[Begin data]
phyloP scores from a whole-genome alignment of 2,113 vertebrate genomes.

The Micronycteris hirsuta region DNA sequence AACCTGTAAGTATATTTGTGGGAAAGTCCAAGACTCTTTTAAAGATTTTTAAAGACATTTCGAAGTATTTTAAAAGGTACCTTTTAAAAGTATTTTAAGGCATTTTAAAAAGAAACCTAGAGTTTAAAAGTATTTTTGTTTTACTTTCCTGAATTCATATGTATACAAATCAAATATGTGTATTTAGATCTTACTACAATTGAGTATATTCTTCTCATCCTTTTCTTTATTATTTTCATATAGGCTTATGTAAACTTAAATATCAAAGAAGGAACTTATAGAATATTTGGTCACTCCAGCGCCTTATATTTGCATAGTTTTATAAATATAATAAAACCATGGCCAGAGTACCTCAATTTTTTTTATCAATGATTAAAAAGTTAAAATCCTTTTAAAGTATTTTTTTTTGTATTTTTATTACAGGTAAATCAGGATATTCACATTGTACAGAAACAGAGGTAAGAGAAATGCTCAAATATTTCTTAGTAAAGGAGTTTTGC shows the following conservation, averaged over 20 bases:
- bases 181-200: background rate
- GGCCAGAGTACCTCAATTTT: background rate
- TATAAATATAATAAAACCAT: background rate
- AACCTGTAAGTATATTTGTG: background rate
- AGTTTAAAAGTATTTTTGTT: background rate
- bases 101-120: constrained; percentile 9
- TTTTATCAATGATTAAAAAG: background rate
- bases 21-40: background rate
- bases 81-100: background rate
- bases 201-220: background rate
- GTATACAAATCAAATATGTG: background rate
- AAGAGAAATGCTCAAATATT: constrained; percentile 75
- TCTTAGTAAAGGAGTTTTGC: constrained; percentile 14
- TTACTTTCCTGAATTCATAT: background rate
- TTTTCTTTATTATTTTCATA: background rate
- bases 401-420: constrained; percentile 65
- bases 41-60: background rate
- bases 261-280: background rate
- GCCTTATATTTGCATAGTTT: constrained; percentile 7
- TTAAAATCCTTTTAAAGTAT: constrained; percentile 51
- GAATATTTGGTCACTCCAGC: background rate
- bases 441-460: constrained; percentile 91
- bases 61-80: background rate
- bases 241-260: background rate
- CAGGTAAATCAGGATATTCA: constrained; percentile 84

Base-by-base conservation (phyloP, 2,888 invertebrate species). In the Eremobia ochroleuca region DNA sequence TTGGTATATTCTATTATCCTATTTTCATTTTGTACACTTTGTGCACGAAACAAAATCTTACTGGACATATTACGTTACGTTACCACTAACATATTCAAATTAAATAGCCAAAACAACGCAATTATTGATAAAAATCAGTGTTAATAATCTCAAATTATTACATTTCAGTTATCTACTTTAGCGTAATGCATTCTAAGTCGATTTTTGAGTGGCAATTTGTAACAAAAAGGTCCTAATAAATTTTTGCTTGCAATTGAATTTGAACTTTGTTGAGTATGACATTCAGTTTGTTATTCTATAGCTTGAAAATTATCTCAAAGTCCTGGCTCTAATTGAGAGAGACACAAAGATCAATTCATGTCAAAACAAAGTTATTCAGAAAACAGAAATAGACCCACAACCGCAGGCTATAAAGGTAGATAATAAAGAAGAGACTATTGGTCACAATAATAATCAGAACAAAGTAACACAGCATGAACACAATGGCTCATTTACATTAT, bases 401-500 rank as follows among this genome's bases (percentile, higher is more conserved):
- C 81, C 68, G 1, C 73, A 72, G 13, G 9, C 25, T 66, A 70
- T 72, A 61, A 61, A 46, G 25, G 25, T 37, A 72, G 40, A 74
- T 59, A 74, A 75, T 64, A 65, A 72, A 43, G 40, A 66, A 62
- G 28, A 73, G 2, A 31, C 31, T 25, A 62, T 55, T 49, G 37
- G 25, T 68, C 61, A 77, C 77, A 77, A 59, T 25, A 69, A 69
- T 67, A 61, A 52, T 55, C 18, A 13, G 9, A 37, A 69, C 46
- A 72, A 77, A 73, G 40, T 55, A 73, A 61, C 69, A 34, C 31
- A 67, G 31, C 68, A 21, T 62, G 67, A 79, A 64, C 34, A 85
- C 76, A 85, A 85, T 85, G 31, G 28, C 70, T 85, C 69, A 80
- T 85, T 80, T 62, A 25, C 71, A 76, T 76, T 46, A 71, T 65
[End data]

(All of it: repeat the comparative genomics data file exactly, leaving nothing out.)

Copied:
phyloP scores from a whole-genome alignment of 2,113 vertebrate genomes.

The Micronycteris hirsuta region DNA sequence AACCTGTAAGTATATTTGTGGGAAAGTCCAAGACTCTTTTAAAGATTTTTAAAGACATTTCGAAGTATTTTAAAAGGTACCTTTTAAAAGTATTTTAAGGCATTTTAAAAAGAAACCTAGAGTTTAAAAGTATTTTTGTTTTACTTTCCTGAATTCATATGTATACAAATCAAATATGTGTATTTAGATCTTACTACAATTGAGTATATTCTTCTCATCCTTTTCTTTATTATTTTCATATAGGCTTATGTAAACTTAAATATCAAAGAAGGAACTTATAGAATATTTGGTCACTCCAGCGCCTTATATTTGCATAGTTTTATAAATATAATAAAACCATGGCCAGAGTACCTCAATTTTTTTTATCAATGATTAAAAAGTTAAAATCCTTTTAAAGTATTTTTTTTTGTATTTTTATTACAGGTAAATCAGGATATTCACATTGTACAGAAACAGAGGTAAGAGAAATGCTCAAATATTTCTTAGTAAAGGAGTTTTGC shows the following conservation, averaged over 20 bases:
- bases 181-200: background rate
- GGCCAGAGTACCTCAATTTT: background rate
- TATAAATATAATAAAACCAT: background rate
- AACCTGTAAGTATATTTGTG: background rate
- AGTTTAAAAGTATTTTTGTT: background rate
- bases 101-120: constrained; percentile 9
- TTTTATCAATGATTAAAAAG: background rate
- bases 21-40: background rate
- bases 81-100: background rate
- bases 201-220: background rate
- GTATACAAATCAAATATGTG: background rate
- AAGAGAAATGCTCAAATATT: constrained; percentile 75
- TCTTAGTAAAGGAGTTTTGC: constrained; percentile 14
- TTACTTTCCTGAATTCATAT: background rate
- TTTTCTTTATTATTTTCATA: background rate
- bases 401-420: constrained; percentile 65
- bases 41-60: background rate
- bases 261-280: background rate
- GCCTTATATTTGCATAGTTT: constrained; percentile 7
- TTAAAATCCTTTTAAAGTAT: constrained; percentile 51
- GAATATTTGGTCACTCCAGC: background rate
- bases 441-460: constrained; percentile 91
- bases 61-80: background rate
- bases 241-260: background rate
- CAGGTAAATCAGGATATTCA: constrained; percentile 84

Base-by-base conservation (phyloP, 2,888 invertebrate species). In the Eremobia ochroleuca region DNA sequence TTGGTATATTCTATTATCCTATTTTCATTTTGTACACTTTGTGCACGAAACAAAATCTTACTGGACATATTACGTTACGTTACCACTAACATATTCAAATTAAATAGCCAAAACAACGCAATTATTGATAAAAATCAGTGTTAATAATCTCAAATTATTACATTTCAGTTATCTACTTTAGCGTAATGCATTCTAAGTCGATTTTTGAGTGGCAATTTGTAACAAAAAGGTCCTAATAAATTTTTGCTTGCAATTGAATTTGAACTTTGTTGAGTATGACATTCAGTTTGTTATTCTATAGCTTGAAAATTATCTCAAAGTCCTGGCTCTAATTGAGAGAGACACAAAGATCAATTCATGTCAAAACAAAGTTATTCAGAAAACAGAAATAGACCCACAACCGCAGGCTATAAAGGTAGATAATAAAGAAGAGACTATTGGTCACAATAATAATCAGAACAAAGTAACACAGCATGAACACAATGGCTCATTTACATTAT, bases 401-500 rank as follows among this genome's bases (percentile, higher is more conserved):
- C 81, C 68, G 1, C 73, A 72, G 13, G 9, C 25, T 66, A 70
- T 72, A 61, A 61, A 46, G 25, G 25, T 37, A 72, G 40, A 74
- T 59, A 74, A 75, T 64, A 65, A 72, A 43, G 40, A 66, A 62
- G 28, A 73, G 2, A 31, C 31, T 25, A 62, T 55, T 49, G 37
- G 25, T 68, C 61, A 77, C 77, A 77, A 59, T 25, A 69, A 69
- T 67, A 61, A 52, T 55, C 18, A 13, G 9, A 37, A 69, C 46
- A 72, A 77, A 73, G 40, T 55, A 73, A 61, C 69, A 34, C 31
- A 67, G 31, C 68, A 21, T 62, G 67, A 79, A 64, C 34, A 85
- C 76, A 85, A 85, T 85, G 31, G 28, C 70, T 85, C 69, A 80
- T 85, T 80, T 62, A 25, C 71, A 76, T 76, T 46, A 71, T 65